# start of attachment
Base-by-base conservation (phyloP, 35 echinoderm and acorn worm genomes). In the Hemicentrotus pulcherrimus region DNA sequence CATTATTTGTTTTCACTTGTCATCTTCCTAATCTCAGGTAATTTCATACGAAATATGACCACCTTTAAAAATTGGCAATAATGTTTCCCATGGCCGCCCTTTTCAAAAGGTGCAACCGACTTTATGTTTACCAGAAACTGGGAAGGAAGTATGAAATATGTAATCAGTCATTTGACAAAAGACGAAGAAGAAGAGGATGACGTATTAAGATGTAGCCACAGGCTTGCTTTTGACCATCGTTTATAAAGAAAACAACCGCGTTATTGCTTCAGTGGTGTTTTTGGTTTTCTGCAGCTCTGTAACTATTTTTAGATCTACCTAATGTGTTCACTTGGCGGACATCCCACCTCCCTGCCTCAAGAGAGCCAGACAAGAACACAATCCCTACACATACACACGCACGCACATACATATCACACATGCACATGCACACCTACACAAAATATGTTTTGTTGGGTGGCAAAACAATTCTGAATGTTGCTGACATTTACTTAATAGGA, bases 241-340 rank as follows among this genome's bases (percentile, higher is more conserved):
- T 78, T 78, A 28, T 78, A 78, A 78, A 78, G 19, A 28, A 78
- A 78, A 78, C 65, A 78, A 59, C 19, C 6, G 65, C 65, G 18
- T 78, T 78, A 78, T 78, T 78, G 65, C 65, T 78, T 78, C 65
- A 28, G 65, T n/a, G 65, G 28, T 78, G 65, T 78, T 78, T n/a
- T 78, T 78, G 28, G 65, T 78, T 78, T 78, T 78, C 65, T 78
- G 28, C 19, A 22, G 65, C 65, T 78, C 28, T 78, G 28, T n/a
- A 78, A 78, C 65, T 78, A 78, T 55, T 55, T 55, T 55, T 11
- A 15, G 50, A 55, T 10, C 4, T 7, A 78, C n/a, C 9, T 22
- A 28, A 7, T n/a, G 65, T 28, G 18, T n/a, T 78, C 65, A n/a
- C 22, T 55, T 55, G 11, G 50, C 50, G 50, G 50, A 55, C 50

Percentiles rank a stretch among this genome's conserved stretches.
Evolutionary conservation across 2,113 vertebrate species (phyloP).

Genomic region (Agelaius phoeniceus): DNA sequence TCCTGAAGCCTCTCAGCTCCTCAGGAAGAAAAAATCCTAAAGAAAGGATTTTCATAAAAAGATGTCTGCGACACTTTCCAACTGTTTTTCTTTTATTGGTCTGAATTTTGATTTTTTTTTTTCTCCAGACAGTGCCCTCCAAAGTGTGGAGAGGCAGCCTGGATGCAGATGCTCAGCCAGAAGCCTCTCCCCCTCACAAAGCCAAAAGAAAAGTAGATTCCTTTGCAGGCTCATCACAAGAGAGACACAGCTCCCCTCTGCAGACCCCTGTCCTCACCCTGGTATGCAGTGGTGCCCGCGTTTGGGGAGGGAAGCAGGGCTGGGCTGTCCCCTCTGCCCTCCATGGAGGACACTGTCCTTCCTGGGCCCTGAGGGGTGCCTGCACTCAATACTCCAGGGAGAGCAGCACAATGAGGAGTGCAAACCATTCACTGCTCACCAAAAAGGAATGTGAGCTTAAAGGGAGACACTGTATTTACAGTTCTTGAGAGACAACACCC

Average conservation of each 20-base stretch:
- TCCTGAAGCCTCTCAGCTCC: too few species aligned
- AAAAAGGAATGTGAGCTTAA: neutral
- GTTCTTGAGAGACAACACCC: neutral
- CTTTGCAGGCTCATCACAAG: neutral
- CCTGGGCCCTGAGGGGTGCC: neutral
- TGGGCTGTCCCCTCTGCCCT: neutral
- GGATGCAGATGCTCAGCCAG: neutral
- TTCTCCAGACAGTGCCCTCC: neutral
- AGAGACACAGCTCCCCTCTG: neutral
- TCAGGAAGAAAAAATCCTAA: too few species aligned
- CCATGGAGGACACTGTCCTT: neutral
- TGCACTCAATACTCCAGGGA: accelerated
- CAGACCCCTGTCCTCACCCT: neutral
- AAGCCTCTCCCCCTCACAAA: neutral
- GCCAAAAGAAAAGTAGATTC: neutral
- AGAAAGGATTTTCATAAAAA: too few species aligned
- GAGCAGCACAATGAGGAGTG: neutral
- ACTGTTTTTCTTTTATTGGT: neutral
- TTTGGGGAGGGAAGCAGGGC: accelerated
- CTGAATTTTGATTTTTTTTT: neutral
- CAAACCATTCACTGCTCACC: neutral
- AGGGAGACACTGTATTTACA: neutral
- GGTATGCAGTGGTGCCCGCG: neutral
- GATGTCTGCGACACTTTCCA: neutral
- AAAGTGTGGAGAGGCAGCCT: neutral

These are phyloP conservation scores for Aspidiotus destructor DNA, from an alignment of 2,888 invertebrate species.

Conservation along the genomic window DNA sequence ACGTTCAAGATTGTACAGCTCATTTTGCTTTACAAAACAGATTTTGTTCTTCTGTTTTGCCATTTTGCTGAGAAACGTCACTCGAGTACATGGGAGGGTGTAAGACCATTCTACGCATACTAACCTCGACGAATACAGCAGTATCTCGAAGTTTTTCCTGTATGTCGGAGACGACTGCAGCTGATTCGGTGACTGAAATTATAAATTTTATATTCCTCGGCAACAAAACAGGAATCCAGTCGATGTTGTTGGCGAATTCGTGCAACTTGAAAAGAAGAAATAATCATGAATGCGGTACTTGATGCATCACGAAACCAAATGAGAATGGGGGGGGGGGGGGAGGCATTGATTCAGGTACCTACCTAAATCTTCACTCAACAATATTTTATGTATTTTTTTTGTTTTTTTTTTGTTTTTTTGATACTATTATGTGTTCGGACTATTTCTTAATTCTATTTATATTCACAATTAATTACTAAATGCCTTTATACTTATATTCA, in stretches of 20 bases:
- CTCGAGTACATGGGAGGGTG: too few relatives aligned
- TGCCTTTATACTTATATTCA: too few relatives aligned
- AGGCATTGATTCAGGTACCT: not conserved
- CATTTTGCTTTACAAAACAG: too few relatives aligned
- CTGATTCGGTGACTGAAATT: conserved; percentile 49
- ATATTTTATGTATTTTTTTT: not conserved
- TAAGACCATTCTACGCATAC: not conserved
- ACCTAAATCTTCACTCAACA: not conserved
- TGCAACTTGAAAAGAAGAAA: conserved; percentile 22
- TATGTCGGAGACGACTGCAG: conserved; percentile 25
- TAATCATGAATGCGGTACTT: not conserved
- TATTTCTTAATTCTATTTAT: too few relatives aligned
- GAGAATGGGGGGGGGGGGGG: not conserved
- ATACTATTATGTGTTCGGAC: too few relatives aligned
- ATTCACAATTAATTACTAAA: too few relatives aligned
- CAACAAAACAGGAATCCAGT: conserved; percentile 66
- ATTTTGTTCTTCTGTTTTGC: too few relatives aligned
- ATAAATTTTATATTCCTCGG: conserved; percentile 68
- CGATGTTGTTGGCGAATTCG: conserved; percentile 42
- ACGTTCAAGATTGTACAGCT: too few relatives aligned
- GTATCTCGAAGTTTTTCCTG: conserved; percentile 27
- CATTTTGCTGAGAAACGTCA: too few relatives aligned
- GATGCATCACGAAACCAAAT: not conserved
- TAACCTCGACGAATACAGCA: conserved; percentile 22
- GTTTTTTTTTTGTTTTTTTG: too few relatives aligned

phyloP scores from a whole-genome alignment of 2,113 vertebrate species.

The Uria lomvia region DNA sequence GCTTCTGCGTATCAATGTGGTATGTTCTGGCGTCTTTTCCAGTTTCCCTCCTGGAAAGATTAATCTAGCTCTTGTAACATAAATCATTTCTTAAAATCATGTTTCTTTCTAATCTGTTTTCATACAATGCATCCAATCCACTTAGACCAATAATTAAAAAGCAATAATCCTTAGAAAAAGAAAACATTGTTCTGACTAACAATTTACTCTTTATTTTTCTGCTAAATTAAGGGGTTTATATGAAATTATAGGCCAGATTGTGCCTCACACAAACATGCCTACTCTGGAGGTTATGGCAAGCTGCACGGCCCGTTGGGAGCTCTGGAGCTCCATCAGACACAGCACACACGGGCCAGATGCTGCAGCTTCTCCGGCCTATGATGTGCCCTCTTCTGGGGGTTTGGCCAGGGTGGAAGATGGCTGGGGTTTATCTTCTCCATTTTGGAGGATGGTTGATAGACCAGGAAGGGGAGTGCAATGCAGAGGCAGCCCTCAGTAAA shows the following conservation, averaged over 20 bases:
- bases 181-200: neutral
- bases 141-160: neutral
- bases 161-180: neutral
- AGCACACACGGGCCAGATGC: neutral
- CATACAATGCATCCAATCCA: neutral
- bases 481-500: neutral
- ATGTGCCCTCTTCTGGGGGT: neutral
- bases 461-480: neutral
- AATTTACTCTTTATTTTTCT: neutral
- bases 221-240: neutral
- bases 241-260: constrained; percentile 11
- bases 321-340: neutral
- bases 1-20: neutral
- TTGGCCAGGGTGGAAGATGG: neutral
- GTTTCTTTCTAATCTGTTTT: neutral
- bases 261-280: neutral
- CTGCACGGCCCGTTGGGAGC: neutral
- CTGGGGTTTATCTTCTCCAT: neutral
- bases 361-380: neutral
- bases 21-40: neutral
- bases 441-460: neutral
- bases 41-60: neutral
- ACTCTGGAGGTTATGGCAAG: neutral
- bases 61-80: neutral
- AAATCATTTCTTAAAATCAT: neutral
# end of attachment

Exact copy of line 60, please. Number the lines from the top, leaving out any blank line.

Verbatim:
- ATAAATTTTATATTCCTCGG: conserved; percentile 68